A visit to Mexico City would be incomplete without a look at the Zocalo, the heart of the city since the Aztecs’ rule. At the time of Moctezuma I this area was surrounded by palaces and temples, now it’s the second largest public square in the world (after the Red Square in Moscow). It’s official title is the Plaza de la Constitucion; the word ‘zocalo’ means base or plinth and arose after a monument to Independence in the square was constructed only to that stage – then the name stuck.
You can gain a good understanding of Mexico’s history and culture in this square alone, from the Templo Mayor – ruins of the Great Temple of Tenochtitlan – to the Cathedral built on the site razed by Cortés, and then Diego Rivera’s murals of the struggle for independence on the walls of the National Palace.
AD 1325 the wandering Mexica tribe known to us as the Aztecs founded their great city of Tenochtitlán. According to legend, they had been told by the gods to build their city in the spot where an eagle, perched on a cactus, would be seen eating a snake. The symbols were found in an region of lakes and islands, the area that would become today’s Mexico City.
Despite the drawbacks of the marshy, snake infested land, Tenochtitlán flourished. The Aztecs used irrigation to grow crops throughout the year and made ‘floating gardens’ by filling shallow areas of the lake and anchoring the soil with trees. They built extravagant palaces and a structured city, with canals forming part of the defense system. As their city grew stronger the Aztec warriors extended their powers over neighboring territories, gaining tribute payments and most importantly, human hearts for sacrifice.
The Aztecs believed that it was necessary to feed the gods with human hearts in order to ensure that the sun would rise every day. It was important in battle to seize as many live prisoners as possible, these unfortunate victims would then be held captive until they were required for sacrifice. Then priests would rip their hearts out of their bodies, still beating, and throw the bodies down the steps of the temples.
Human sacrifice was actively practised when Cortés arrived at Tenochtitlán, and this contributed towards his desire to raze the city. On the site of each flattened temple, he resolved to build a church. Today the remains of Tenochtitlán lie beneath the foundations of Mexico City. The site of the great temple, Templo Mayor, lies adjacent to the Cathedral and has been excavated, but many more Aztec ruins lie buried forever.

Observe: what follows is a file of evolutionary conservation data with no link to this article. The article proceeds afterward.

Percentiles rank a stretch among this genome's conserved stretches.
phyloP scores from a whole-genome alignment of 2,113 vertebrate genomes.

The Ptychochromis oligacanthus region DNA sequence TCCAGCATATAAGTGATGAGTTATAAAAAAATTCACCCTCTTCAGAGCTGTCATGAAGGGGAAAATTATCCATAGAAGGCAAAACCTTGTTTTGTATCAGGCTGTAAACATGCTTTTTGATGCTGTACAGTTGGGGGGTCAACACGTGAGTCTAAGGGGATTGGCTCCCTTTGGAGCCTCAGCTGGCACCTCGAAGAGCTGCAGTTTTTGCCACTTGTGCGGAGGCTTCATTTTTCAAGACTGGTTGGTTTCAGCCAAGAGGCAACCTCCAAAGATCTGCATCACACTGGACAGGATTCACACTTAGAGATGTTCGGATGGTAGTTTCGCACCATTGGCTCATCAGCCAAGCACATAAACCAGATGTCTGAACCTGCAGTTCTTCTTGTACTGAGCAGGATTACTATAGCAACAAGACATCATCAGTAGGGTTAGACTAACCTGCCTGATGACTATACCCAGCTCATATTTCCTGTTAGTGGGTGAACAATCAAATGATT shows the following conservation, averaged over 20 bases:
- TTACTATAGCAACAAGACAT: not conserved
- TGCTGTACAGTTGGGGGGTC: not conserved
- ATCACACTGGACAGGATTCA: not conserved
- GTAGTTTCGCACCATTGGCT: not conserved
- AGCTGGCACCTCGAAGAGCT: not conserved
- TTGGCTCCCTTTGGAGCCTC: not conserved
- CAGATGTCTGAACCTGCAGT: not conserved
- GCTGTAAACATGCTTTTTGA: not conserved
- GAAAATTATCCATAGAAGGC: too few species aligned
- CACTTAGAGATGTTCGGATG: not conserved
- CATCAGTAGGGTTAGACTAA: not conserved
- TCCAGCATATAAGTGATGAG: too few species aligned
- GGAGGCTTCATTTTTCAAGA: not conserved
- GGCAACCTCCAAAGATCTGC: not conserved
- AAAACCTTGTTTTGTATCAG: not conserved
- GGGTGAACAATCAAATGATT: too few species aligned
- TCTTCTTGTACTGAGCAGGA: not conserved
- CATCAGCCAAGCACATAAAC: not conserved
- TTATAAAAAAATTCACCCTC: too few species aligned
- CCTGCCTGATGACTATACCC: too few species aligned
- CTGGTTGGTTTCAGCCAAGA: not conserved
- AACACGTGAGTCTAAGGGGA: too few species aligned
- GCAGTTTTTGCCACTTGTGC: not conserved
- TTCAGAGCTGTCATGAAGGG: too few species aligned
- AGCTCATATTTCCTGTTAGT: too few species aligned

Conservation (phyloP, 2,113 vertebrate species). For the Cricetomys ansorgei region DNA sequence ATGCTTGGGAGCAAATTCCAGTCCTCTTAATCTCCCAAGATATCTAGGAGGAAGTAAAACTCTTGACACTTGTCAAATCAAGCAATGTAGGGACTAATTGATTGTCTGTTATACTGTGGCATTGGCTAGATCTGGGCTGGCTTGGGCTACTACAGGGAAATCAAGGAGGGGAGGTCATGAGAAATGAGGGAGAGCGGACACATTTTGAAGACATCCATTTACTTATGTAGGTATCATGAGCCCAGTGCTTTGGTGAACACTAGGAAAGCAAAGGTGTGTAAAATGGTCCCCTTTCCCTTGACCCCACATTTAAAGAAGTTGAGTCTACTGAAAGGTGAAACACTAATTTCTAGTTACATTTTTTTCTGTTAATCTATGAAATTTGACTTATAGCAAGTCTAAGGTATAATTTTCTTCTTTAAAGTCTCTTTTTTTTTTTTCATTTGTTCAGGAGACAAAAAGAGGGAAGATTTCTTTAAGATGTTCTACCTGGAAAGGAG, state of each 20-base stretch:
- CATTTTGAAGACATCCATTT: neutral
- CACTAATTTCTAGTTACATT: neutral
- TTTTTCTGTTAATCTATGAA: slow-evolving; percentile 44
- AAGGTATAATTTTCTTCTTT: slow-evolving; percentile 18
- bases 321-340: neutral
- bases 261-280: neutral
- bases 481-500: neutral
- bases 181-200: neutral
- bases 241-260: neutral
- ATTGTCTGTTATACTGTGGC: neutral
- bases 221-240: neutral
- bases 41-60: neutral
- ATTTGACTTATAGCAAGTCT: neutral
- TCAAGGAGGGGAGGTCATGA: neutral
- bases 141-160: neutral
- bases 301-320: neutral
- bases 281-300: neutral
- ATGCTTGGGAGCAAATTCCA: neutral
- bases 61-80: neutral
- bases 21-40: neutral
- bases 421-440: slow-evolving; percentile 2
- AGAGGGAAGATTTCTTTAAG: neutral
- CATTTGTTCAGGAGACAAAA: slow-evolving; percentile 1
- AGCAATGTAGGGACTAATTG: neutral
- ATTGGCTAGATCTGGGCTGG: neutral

Having destroyed the Aztec temples here, Cortés ordered the construction of a church on the same spot. In 1573 the church was demolished and work began on the Cathedral itself, intended to resemble its equivalents in Toledo and Granada. It was consecrated, still incomplete, in 1667 and the final touches – the two bell towers and central dome designed by Manuel Tolsa – were finished in 1813. The adjoining Sagrario, parish church for the area, was built from the local red tezontle stone in the 1700s and is equally impressive with its Churrigueresque façade.
Venture inside the Cathedral and you’ll be saddened by the immense scaffolding that nearly obliterates the beauty of the interior. From the outside it’s plain to see the tilting of the immense structures as they sink into the old lake bed on which Mexico City was founded, and the scaffolding is the price of trying to halt this destruction.
Also initiated by Cortés, the National Palace stands on the site of Montezuma’s castle. Today it is home to the offices of the President (he enters by the gate on the right), the National Archives and the Federal Treasury. Above the central gate is the bell rung by Miguel Hidalgo in 1810 (in Dolores Hidalgo) as he proclaimed his “Grito de Dolores”, declaring Mexico’s independence from Spain. On the anniversary of this event, every 15th September, thousands gather in the square to hear the president repeat the words of the Grito.
Today the Palace is visited not least for the enormous murals by Diego Rivera along the walls of the interior. Passionately depicting the origins of Mexico and its struggle for independence, they read like a history book with the heroes and villains portrayed together in vivid scenes, often violent and disturbing, but very memorable. (Enlist a guide to explain the scenes and point out the characters and you’ll have an in-depth history lesson. Otherwise the ‘Blue Guide’ of Mexico has good descriptions).
This is the site of the Great Temple of Tenochtitlan, ancient capital of the Aztecs. Excavations were begun in 1978, when workmen discovered the Coyolzauhqui stone disc, weighing eight tonnes and marking the foot of the stairs of the temple. You can see some of the site from railings around the pedestrianised road to the east of the Sagrario, but it’s better to pay the small entrance fee and walk around the excavations.
We’d recommend visiting the excellent museum before you look around, even though it’s at the end of the marked route. Unusually for Mexico, there are wall-mounted TV screens with video guides of each room in English (and it’s air-conditioned). The actual stone of Coyolzauhqui is in the museum too. Look for the late 15th century replica of a tzompantli or rack of skulls, used to display the heads of sacrificial victims.